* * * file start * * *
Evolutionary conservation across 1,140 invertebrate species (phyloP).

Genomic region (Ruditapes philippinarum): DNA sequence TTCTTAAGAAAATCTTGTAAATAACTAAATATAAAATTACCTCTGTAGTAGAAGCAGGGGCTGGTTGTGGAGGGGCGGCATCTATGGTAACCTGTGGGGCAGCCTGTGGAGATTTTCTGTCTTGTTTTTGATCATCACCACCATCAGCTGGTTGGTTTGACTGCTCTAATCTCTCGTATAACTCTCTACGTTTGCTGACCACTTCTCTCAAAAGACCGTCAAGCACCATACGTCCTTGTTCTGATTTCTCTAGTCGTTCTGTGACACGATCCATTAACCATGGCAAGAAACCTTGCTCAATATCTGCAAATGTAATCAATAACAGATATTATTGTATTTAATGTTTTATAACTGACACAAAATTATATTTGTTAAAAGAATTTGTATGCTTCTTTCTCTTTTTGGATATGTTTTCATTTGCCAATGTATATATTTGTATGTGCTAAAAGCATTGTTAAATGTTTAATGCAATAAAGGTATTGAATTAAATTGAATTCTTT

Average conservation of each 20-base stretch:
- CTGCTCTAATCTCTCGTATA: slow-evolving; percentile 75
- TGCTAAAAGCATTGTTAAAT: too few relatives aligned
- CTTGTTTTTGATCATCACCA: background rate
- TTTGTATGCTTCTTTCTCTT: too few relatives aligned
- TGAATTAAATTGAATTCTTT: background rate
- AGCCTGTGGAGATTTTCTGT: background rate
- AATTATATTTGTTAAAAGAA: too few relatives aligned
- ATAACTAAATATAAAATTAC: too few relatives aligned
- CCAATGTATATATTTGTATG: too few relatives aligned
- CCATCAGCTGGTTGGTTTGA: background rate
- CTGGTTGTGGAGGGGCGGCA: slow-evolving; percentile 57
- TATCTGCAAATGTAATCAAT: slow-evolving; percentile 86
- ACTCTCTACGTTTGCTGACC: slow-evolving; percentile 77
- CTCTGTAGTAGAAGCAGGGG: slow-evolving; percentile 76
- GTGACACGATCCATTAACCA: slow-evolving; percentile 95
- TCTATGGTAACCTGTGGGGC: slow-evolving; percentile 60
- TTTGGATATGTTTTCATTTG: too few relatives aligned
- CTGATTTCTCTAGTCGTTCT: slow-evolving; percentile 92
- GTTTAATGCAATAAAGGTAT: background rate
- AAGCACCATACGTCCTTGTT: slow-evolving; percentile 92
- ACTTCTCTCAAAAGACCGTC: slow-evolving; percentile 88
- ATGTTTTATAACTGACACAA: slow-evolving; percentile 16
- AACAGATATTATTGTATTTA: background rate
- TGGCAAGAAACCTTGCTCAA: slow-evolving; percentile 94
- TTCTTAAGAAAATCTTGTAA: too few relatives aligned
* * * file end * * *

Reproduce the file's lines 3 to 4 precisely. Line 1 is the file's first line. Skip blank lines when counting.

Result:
Average conservation of each 20-base stretch:
- CTGCTCTAATCTCTCGTATA: slow-evolving; percentile 75